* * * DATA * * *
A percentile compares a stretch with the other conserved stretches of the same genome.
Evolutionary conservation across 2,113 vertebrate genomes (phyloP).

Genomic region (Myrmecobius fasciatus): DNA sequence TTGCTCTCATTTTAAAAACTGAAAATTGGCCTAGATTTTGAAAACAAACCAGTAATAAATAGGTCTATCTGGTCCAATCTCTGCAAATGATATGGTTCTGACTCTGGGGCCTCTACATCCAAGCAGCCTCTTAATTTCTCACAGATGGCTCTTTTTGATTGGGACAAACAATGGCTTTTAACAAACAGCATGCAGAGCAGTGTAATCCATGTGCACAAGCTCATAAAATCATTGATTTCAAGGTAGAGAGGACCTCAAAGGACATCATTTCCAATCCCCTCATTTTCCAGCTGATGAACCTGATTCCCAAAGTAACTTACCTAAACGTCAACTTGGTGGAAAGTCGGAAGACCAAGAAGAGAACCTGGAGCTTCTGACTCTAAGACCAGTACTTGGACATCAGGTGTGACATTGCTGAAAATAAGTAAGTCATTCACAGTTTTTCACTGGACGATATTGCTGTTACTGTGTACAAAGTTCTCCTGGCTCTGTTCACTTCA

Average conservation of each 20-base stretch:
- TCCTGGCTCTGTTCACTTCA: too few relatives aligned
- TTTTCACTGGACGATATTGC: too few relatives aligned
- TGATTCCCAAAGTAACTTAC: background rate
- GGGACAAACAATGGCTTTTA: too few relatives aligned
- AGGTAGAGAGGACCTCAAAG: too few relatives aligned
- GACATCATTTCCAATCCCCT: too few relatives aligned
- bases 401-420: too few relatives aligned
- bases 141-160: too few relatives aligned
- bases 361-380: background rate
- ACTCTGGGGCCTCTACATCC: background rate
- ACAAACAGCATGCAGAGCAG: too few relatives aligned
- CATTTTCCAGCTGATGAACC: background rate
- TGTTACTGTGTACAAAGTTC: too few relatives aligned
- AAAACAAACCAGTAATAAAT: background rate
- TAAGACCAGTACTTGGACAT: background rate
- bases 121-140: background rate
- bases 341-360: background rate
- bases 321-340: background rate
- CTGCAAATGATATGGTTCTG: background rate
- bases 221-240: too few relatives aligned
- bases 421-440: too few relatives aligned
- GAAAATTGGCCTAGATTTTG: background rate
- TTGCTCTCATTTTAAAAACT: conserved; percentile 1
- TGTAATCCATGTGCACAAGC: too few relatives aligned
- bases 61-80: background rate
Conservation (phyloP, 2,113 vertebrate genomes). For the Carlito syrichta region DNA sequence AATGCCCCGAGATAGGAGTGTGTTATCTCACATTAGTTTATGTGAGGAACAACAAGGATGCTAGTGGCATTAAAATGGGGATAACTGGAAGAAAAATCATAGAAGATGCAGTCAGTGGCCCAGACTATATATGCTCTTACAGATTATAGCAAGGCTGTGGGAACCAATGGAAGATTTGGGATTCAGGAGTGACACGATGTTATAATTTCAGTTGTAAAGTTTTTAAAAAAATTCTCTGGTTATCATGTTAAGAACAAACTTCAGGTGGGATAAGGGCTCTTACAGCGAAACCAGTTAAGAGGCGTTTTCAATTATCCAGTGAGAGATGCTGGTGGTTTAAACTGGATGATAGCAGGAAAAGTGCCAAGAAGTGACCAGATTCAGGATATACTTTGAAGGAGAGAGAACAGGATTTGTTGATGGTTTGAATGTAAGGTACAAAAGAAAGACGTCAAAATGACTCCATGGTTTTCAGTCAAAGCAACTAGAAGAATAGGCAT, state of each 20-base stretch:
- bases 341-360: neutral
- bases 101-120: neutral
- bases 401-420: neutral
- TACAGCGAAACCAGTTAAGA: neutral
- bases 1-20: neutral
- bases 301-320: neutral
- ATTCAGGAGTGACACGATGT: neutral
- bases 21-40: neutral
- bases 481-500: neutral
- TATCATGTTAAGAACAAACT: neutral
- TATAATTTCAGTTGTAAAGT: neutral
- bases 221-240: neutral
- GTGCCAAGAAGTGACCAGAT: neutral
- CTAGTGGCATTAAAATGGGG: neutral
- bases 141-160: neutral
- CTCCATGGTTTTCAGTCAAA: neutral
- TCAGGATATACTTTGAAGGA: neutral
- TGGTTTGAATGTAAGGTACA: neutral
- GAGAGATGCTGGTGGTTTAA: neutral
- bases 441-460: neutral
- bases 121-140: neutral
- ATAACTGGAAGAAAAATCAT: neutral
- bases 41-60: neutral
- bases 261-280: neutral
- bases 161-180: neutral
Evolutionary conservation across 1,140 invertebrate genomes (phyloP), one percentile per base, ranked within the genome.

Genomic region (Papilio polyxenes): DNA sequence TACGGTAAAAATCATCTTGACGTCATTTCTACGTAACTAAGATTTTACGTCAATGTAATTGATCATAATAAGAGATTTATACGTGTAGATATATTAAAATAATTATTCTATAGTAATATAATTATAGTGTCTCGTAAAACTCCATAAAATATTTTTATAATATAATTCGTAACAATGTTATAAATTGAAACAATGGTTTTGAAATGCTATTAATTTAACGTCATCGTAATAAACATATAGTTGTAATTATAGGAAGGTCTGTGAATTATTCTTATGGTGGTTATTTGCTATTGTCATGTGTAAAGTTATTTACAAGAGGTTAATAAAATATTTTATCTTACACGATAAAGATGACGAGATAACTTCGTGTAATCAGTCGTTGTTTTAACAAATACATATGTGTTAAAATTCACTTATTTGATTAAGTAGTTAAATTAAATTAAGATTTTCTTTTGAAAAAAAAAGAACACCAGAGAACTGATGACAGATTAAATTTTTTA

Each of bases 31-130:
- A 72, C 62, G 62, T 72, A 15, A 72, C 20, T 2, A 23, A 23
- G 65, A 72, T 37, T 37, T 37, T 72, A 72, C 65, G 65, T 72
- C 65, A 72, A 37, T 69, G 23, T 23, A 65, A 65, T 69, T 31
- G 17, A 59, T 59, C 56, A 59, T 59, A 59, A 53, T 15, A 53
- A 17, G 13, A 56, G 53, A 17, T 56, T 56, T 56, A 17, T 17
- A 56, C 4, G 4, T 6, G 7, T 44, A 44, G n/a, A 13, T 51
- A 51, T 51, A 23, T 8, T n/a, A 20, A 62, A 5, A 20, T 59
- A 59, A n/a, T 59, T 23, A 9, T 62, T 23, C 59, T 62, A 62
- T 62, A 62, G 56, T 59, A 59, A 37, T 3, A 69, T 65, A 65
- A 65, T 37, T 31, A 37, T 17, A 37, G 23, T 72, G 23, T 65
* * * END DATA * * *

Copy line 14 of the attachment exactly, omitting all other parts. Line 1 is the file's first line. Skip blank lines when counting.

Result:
- ACTCTGGGGCCTCTACATCC: background rate